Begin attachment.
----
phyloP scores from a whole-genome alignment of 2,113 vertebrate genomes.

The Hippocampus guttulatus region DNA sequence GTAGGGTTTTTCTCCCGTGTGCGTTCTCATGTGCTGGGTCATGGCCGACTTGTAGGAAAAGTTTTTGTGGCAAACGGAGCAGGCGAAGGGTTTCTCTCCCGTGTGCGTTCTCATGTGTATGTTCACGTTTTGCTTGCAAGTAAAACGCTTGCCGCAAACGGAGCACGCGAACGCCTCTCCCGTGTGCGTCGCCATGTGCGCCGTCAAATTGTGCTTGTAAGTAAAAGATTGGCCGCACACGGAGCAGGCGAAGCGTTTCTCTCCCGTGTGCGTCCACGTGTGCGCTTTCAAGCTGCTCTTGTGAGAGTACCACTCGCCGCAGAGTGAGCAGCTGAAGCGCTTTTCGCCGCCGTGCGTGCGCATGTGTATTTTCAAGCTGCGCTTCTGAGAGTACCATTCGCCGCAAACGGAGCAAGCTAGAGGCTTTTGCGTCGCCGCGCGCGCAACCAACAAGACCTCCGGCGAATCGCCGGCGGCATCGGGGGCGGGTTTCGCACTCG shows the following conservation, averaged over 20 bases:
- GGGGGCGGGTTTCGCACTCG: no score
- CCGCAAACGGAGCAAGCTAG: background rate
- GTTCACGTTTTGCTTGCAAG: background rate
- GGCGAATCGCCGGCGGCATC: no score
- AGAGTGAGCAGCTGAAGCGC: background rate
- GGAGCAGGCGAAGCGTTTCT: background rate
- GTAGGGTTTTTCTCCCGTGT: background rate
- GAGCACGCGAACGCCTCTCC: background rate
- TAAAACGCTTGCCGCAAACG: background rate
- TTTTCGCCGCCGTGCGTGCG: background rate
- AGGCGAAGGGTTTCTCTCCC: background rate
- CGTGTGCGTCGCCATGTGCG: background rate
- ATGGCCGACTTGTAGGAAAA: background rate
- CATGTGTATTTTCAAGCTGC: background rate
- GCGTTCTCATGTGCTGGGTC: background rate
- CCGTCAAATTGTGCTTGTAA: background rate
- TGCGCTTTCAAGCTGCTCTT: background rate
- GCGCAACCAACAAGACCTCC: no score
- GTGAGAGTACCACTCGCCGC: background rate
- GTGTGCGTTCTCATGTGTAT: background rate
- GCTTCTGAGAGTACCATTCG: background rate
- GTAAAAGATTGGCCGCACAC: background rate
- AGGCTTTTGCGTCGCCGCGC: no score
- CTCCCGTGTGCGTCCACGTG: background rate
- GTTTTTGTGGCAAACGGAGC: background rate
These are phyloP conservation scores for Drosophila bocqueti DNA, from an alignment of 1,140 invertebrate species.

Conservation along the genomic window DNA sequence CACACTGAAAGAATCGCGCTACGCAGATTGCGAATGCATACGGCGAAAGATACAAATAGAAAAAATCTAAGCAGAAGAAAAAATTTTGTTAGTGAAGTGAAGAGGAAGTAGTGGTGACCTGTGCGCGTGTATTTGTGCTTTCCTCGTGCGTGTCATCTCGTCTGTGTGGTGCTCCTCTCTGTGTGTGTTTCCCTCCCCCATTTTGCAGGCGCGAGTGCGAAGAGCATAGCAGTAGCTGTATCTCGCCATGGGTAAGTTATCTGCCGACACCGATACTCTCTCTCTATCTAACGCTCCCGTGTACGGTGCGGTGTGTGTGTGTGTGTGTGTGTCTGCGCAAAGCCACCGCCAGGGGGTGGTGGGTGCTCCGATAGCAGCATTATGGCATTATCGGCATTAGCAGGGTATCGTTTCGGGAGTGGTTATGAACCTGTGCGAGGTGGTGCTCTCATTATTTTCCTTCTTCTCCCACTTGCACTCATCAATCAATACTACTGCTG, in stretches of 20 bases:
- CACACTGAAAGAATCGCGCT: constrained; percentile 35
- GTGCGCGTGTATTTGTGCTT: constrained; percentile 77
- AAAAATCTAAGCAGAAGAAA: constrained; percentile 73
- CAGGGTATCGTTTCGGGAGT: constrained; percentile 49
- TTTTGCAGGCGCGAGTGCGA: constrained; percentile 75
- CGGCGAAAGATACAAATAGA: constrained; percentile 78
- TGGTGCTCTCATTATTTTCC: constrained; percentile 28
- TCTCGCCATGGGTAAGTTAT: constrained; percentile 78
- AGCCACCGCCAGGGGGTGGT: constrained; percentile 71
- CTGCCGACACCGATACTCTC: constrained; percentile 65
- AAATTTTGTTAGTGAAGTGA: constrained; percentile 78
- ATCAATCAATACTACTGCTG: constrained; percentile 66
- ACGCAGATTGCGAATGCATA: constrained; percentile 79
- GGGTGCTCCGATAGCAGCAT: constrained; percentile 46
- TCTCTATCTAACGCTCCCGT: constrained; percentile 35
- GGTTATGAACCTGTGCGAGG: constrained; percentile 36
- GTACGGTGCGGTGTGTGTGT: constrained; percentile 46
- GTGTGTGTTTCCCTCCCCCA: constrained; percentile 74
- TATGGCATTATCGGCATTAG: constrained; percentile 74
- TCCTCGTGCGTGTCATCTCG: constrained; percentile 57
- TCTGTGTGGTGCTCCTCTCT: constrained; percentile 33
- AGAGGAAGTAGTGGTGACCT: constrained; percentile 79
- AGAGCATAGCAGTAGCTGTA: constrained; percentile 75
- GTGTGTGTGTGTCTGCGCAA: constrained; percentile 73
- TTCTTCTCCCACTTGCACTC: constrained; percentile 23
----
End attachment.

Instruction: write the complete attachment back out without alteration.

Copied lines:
phyloP scores from a whole-genome alignment of 2,113 vertebrate genomes.

The Hippocampus guttulatus region DNA sequence GTAGGGTTTTTCTCCCGTGTGCGTTCTCATGTGCTGGGTCATGGCCGACTTGTAGGAAAAGTTTTTGTGGCAAACGGAGCAGGCGAAGGGTTTCTCTCCCGTGTGCGTTCTCATGTGTATGTTCACGTTTTGCTTGCAAGTAAAACGCTTGCCGCAAACGGAGCACGCGAACGCCTCTCCCGTGTGCGTCGCCATGTGCGCCGTCAAATTGTGCTTGTAAGTAAAAGATTGGCCGCACACGGAGCAGGCGAAGCGTTTCTCTCCCGTGTGCGTCCACGTGTGCGCTTTCAAGCTGCTCTTGTGAGAGTACCACTCGCCGCAGAGTGAGCAGCTGAAGCGCTTTTCGCCGCCGTGCGTGCGCATGTGTATTTTCAAGCTGCGCTTCTGAGAGTACCATTCGCCGCAAACGGAGCAAGCTAGAGGCTTTTGCGTCGCCGCGCGCGCAACCAACAAGACCTCCGGCGAATCGCCGGCGGCATCGGGGGCGGGTTTCGCACTCG shows the following conservation, averaged over 20 bases:
- GGGGGCGGGTTTCGCACTCG: no score
- CCGCAAACGGAGCAAGCTAG: background rate
- GTTCACGTTTTGCTTGCAAG: background rate
- GGCGAATCGCCGGCGGCATC: no score
- AGAGTGAGCAGCTGAAGCGC: background rate
- GGAGCAGGCGAAGCGTTTCT: background rate
- GTAGGGTTTTTCTCCCGTGT: background rate
- GAGCACGCGAACGCCTCTCC: background rate
- TAAAACGCTTGCCGCAAACG: background rate
- TTTTCGCCGCCGTGCGTGCG: background rate
- AGGCGAAGGGTTTCTCTCCC: background rate
- CGTGTGCGTCGCCATGTGCG: background rate
- ATGGCCGACTTGTAGGAAAA: background rate
- CATGTGTATTTTCAAGCTGC: background rate
- GCGTTCTCATGTGCTGGGTC: background rate
- CCGTCAAATTGTGCTTGTAA: background rate
- TGCGCTTTCAAGCTGCTCTT: background rate
- GCGCAACCAACAAGACCTCC: no score
- GTGAGAGTACCACTCGCCGC: background rate
- GTGTGCGTTCTCATGTGTAT: background rate
- GCTTCTGAGAGTACCATTCG: background rate
- GTAAAAGATTGGCCGCACAC: background rate
- AGGCTTTTGCGTCGCCGCGC: no score
- CTCCCGTGTGCGTCCACGTG: background rate
- GTTTTTGTGGCAAACGGAGC: background rate
These are phyloP conservation scores for Drosophila bocqueti DNA, from an alignment of 1,140 invertebrate species.

Conservation along the genomic window DNA sequence CACACTGAAAGAATCGCGCTACGCAGATTGCGAATGCATACGGCGAAAGATACAAATAGAAAAAATCTAAGCAGAAGAAAAAATTTTGTTAGTGAAGTGAAGAGGAAGTAGTGGTGACCTGTGCGCGTGTATTTGTGCTTTCCTCGTGCGTGTCATCTCGTCTGTGTGGTGCTCCTCTCTGTGTGTGTTTCCCTCCCCCATTTTGCAGGCGCGAGTGCGAAGAGCATAGCAGTAGCTGTATCTCGCCATGGGTAAGTTATCTGCCGACACCGATACTCTCTCTCTATCTAACGCTCCCGTGTACGGTGCGGTGTGTGTGTGTGTGTGTGTGTCTGCGCAAAGCCACCGCCAGGGGGTGGTGGGTGCTCCGATAGCAGCATTATGGCATTATCGGCATTAGCAGGGTATCGTTTCGGGAGTGGTTATGAACCTGTGCGAGGTGGTGCTCTCATTATTTTCCTTCTTCTCCCACTTGCACTCATCAATCAATACTACTGCTG, in stretches of 20 bases:
- CACACTGAAAGAATCGCGCT: constrained; percentile 35
- GTGCGCGTGTATTTGTGCTT: constrained; percentile 77
- AAAAATCTAAGCAGAAGAAA: constrained; percentile 73
- CAGGGTATCGTTTCGGGAGT: constrained; percentile 49
- TTTTGCAGGCGCGAGTGCGA: constrained; percentile 75
- CGGCGAAAGATACAAATAGA: constrained; percentile 78
- TGGTGCTCTCATTATTTTCC: constrained; percentile 28
- TCTCGCCATGGGTAAGTTAT: constrained; percentile 78
- AGCCACCGCCAGGGGGTGGT: constrained; percentile 71
- CTGCCGACACCGATACTCTC: constrained; percentile 65
- AAATTTTGTTAGTGAAGTGA: constrained; percentile 78
- ATCAATCAATACTACTGCTG: constrained; percentile 66
- ACGCAGATTGCGAATGCATA: constrained; percentile 79
- GGGTGCTCCGATAGCAGCAT: constrained; percentile 46
- TCTCTATCTAACGCTCCCGT: constrained; percentile 35
- GGTTATGAACCTGTGCGAGG: constrained; percentile 36
- GTACGGTGCGGTGTGTGTGT: constrained; percentile 46
- GTGTGTGTTTCCCTCCCCCA: constrained; percentile 74
- TATGGCATTATCGGCATTAG: constrained; percentile 74
- TCCTCGTGCGTGTCATCTCG: constrained; percentile 57
- TCTGTGTGGTGCTCCTCTCT: constrained; percentile 33
- AGAGGAAGTAGTGGTGACCT: constrained; percentile 79
- AGAGCATAGCAGTAGCTGTA: constrained; percentile 75
- GTGTGTGTGTGTCTGCGCAA: constrained; percentile 73
- TTCTTCTCCCACTTGCACTC: constrained; percentile 23